Student-athletes about to sign NCAA National Letters of Intent may receive multiyear scholarships instead of the one year renewable scholarships that have been the standard since 1973 (I know too well because that was the year I entered college and got the news that my athletic scholarship would be renewed on a year-to-year basis). This multiyear scholarship of two to five years has been an option for NCAA member institutions since first being approved by the NCAA Division I Board of Directors last October and affirmed following a failed attempt at overriding the action of the Board in February of this year. However, this will be the first full recruiting season that the rule is not subject to a membership override vote.
So, as a reminder (or first notice) to all of those student-athletes -- and parents -- heading into this National Letter of Intent recruiting season, ask the right questions. What should recruited student-athletes and their parents be asking recruiting coaches? "Are you offering me a multiyear award?" The answer given by the coach will provide a recruit both valuable information as to a school's level of interest in him or her as well as how an offer from a school providing a multiyear scholarship compares with a school awarding only a one year renewable scholarship. It is expected that the answers will vary.
Where are we in the evolution of this multiyear scholarship process? Not all schools and conferences are on board. 330 institutions voted in the attempt to override and of that number 62.12 percent voted to override the multiyear rule. A 62.5 majority of those voting was required to override the rule. So, obviously, there was not overwhelming love for this change. This will probably be a fluid process with this coming academic year, in all sports, being one to watch closely. In the end it is all about competing for students to attend and play sports for a given school.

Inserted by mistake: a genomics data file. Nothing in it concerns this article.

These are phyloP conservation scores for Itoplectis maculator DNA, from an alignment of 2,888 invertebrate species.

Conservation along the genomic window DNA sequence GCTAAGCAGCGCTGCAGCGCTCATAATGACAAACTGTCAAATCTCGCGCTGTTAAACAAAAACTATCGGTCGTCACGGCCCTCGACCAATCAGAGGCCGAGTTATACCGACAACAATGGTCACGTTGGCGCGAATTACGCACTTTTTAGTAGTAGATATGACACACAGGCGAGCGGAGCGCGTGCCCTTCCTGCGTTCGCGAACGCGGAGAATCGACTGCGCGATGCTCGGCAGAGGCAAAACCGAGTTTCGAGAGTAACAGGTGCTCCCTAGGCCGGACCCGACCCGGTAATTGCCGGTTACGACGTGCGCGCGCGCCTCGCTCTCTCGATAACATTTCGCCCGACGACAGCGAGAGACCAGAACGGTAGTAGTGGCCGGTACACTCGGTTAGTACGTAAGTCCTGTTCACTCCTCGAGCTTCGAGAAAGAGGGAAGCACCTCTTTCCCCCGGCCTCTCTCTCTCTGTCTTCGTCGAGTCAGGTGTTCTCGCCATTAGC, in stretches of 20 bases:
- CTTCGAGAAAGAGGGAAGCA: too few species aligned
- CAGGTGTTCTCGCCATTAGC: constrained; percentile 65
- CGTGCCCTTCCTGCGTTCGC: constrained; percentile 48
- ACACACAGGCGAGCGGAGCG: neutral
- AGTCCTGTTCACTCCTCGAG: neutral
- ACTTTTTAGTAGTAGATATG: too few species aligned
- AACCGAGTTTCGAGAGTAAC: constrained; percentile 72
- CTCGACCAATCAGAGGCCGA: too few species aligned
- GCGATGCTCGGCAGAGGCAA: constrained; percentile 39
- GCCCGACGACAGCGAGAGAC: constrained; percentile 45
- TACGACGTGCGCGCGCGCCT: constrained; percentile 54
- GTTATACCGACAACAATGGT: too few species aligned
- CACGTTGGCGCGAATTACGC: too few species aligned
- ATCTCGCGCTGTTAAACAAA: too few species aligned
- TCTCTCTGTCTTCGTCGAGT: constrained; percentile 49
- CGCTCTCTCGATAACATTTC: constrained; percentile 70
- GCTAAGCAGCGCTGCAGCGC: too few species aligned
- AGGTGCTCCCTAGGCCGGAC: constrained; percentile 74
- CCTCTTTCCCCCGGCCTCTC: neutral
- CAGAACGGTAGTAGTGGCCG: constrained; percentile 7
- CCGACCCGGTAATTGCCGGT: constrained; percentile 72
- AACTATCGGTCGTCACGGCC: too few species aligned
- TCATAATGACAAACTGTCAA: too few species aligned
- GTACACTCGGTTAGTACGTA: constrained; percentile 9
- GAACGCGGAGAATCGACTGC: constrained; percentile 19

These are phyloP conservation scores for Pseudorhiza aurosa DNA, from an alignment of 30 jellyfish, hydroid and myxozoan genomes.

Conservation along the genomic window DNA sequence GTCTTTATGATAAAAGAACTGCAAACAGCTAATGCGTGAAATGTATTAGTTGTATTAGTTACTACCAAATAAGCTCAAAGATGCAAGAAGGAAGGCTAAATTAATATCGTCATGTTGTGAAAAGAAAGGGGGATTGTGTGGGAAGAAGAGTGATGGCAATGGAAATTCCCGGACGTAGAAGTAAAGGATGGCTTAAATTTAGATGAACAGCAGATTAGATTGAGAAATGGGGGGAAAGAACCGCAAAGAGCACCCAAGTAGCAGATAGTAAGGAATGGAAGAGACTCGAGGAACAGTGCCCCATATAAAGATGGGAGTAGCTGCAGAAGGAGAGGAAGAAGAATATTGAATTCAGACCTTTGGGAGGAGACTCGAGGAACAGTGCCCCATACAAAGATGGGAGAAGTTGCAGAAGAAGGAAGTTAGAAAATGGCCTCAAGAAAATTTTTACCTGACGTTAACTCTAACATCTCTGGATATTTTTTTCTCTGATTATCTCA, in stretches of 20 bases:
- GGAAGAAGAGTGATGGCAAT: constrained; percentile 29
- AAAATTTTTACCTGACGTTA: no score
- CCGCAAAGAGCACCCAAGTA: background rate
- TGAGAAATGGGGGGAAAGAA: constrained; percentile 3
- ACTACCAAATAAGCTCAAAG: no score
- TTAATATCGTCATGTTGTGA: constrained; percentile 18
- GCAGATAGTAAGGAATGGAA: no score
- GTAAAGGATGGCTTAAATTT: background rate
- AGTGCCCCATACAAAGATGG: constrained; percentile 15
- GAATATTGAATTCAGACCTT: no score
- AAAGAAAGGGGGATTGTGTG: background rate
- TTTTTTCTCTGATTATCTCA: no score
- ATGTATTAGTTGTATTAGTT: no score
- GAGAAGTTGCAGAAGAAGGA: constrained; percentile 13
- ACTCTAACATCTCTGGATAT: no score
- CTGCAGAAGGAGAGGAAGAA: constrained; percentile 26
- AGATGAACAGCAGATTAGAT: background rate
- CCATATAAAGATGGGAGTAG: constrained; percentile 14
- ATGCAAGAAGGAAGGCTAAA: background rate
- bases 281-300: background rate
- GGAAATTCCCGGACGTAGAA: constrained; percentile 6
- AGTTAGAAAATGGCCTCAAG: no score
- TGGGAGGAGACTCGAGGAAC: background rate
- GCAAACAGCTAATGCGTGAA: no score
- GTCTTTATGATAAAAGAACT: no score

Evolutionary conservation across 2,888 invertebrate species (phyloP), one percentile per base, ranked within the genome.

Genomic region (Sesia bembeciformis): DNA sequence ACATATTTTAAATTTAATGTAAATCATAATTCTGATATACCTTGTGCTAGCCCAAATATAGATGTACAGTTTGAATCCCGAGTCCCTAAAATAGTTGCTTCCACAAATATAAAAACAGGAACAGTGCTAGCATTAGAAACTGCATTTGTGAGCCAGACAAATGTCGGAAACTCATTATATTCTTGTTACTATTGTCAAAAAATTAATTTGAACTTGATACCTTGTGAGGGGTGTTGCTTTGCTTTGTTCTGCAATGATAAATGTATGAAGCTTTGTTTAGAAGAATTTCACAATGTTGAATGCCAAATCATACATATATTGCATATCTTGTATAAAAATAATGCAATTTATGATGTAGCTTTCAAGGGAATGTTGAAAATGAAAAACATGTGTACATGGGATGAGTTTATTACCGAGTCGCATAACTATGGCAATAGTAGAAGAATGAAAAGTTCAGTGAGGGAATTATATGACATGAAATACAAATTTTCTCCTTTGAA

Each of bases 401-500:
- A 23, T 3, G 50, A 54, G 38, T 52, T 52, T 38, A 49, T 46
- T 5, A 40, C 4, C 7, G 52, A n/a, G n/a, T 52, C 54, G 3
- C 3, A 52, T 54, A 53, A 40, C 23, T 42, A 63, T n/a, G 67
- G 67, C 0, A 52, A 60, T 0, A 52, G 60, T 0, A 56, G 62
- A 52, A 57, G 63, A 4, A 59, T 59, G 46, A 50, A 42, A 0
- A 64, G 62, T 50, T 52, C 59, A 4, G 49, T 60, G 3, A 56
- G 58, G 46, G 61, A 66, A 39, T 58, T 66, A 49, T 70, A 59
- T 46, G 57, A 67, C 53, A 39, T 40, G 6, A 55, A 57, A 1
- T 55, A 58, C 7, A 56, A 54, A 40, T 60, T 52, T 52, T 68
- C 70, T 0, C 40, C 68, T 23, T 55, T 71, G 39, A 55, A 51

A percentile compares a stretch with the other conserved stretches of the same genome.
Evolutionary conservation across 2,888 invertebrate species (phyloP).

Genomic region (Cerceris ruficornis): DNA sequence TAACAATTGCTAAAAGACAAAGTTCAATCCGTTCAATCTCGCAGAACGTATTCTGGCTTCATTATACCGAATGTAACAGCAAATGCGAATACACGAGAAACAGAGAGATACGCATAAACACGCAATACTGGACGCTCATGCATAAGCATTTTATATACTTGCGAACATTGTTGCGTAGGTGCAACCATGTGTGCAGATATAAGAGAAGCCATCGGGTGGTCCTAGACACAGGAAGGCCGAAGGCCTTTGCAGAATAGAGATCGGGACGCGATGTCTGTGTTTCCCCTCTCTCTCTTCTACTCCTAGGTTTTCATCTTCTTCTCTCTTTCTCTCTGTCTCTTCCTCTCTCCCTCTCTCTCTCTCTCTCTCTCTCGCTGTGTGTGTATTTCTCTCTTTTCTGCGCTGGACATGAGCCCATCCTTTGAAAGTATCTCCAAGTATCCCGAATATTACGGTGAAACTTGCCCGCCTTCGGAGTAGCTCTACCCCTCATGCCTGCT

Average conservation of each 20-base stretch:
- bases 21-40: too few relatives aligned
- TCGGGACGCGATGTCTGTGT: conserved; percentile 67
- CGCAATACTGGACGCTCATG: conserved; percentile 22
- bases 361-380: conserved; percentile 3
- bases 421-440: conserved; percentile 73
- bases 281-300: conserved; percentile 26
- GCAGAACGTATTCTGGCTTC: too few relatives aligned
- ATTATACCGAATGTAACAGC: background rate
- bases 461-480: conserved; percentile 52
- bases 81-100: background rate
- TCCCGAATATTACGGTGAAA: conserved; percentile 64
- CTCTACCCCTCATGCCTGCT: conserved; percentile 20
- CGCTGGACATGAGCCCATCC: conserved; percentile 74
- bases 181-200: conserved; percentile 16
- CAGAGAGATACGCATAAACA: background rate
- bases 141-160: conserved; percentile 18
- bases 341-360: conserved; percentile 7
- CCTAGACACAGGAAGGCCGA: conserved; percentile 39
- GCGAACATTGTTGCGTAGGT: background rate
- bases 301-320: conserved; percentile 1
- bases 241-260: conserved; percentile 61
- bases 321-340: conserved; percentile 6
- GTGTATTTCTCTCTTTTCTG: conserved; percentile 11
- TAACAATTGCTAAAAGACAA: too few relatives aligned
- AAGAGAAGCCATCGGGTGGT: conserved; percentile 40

The objections by opposing NCAA member institutions range from the financial impact the increased scholarship/financial commitment will have on their school (read, this will add further to the already out of control "college sports financial arms race") to the negative impact on coaches to create teams in their image (coaches can be saddled with players that a previous coach made a mistake in recruiting).
The one year renewable path was set in the 1973. It was this original move away from multiyear scholarships that allowed, in the worst instances, that players could be "run off" so that their scholarships could be taken and redistributed to players that better met the needs of the coach. Those cases were made worse if that former student-athlete had no way to continue to pay to attend that institution once he or she lost their athletic scholarship.
Under the former rule scholarships were renewed annually and could be taken away for virtually any reason. Schools may now, if they choose, guarantee scholarships for the student-athlete's entire collegiate career and further not be able to revoke the scholarship based solely on athletic performance. But the pressure remains on student-athletes to remain students, because scholarships could still be taken away due to poor grades, academic misconduct or other forms of improper behavior.
At some levels there may be an institutional or conference decision not to award multiyear scholarships. In those instances, it may be difficult for a coach to have an exception made in a given setting for an individual student-athlete. But aspiring student-athletes should be aware that the NCAA rules now allow for the possibility. As is the case so often in life, if you don't ask you might not get.
Follow Kenneth L. Shropshire on Twitter: www.twitter.com/kenshropshire